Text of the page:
‘Change’ is another key feature of 21st-Century Ireland

Ireland is ever changing. If you doubt that statement, just have a meal almost anywhere in the Emerald Isle and you will be more than pleasantly surprised by the excellence of the food, service, wine list, and cocktail offerings. Anyone who tells you the food in Ireland is plain, dull meat, and potatoes, clearly hasn’t been there for many years.

And the same modernization and change hold true for the country itself. Even if you are intimately familiar with a particular area, you often return to find new activities and businesses that have cropped up since your last visit.

I am always surprised when friends say they won’t return to Ireland because they’ve “been there already and have seen it all.” Well, that is just so wrong. Even the tiniest town can undergo major changes in the course of a season or a year.

I return every spring to the same part of the country – Co. Mayo. Why? Well, I go back for the West’s stunning, rugged scenery, the ever-changing light for photography, the people and the fact that the West of Ireland – just like Dublin or Cork or Belfast or Derry – has plunged headlong into modern times. You don’t have to head to other places to find fine food, music or theater, shopping, outdoor activities, or nightlife.


Last spring when I was driving out to Achill Island, I repeatedly passed a sign beside the N59 inviting visitors to stop by Yvonne’s Cottage in Rosturk just outside Mulranny. My interest was piqued. Finally, a friend and I did stop one day and discovered a most wonderful and charming place for tea or a light meal.

The well-appointed cottage has six inside tables with four outside and is open seven days a week from June through September when tourist season is in full swing. Period decorations and art and photos adorn the mantel and white walls to reflect the theme of a 1950s rural Ireland home.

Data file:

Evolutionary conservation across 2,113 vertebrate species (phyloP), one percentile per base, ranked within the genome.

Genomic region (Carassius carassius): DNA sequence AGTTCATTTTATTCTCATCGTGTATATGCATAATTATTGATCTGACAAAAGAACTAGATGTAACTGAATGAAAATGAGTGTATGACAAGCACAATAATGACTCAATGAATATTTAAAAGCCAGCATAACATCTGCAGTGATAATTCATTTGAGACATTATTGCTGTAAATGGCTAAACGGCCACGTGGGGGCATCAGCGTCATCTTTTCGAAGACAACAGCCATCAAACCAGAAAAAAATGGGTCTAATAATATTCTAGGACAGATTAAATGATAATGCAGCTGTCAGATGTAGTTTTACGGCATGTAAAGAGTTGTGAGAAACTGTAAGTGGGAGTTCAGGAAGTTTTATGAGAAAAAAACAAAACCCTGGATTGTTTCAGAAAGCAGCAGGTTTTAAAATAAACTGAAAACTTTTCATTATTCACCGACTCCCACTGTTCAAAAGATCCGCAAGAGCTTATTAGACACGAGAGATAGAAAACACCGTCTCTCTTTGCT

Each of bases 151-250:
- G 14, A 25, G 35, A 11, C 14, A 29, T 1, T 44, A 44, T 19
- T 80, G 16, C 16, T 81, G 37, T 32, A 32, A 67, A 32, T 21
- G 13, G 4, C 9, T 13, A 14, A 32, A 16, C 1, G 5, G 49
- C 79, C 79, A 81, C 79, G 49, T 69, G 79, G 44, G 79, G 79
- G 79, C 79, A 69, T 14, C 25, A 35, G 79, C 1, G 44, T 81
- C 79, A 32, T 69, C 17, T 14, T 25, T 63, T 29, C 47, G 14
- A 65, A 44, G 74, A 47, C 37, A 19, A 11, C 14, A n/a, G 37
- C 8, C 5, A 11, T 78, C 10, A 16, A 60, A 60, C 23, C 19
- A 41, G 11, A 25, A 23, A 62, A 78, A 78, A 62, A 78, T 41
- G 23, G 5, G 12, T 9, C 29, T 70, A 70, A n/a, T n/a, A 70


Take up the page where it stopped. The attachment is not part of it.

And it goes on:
Yvonne’s Cottage is named for Yvonne Moran, a young Ban Garda (female police officer) who was killed in a car accident in 2008. Her father, Kevin, and mother, Barbara, renovated and decorated the small cottage on top of the hill on their property in memory of their daughter, who had always wanted to renovate the barn and make it into her home.

The whitewashed cottage was built by Kevin’s great-grandfather in the 1850s as a byre (a one-room barn). In 1892, Mary McNamara married John Moran and they had 10 children, who all grew up in the cottage (boys in one room and girls in another) until many emigrated. A new house – down the hill – was built in 1964 for the family and the cottage reverted to barn status for the next 43 years.

Kevin trained as a chef and his culinary prowess is evident in the excellent scones and other foods on offer at the cottage. My friend and I enjoyed tea with delicious fruit scones, jam and cream (2.50-euro.) Also included on the menu were: brown bread scone with cheddar, ham and relish (4.90-euro); Granny teacake (2-euro); carrot or lemon cake (2.50-euro.)

Kevin said that about 95 percent of the visitors to Yvonne’s come from the Great Western Greenway, on the hill behind the cottage. (The Greenway, Ireland’s longest off-road walking and cycling trail, follows the path of a long-abandoned railway line from Westport to Achill Island in Co. Mayo.)

If you’re in the area, a stop at Yvonne’s Cottage is highly recommended. The food is well prepared and, on a good day, the view of Croagh Patrick across Clew Bay is stunning.


There are few people familiar with Co. Mayo who would not credit the Great Western Greenway for not only creating many new businesses and jobs but also for helping the economy all along its route.

Bikers and walkers take advantage of food and drink at pubs, restaurants, tearooms, and hotels along the route and consequently the economy of the area has been booming.

In light of the original Greenway’s success, other Greenways are now being planned in north Mayo – from Ballina to Killala along the River Moy – and for Co. Galway commuters traveling from Moycullen to Galway City “on two wheels rather than four.” The Galway Greenway would be Ireland’s first for commuters.

In North Mayo, planners see the Ballina-Killala route as the first phase of a multi-phase greenway in the north Mayo area.


We were delighted to see that Georgina Campbell’s annual awards included Mitchell’s Restaurant in Clifden as 2015 Seafood Restaurant of the year. We couldn’t agree more! We have eaten at the restaurant many times and are especially fond of their crab cakes, which are outstanding.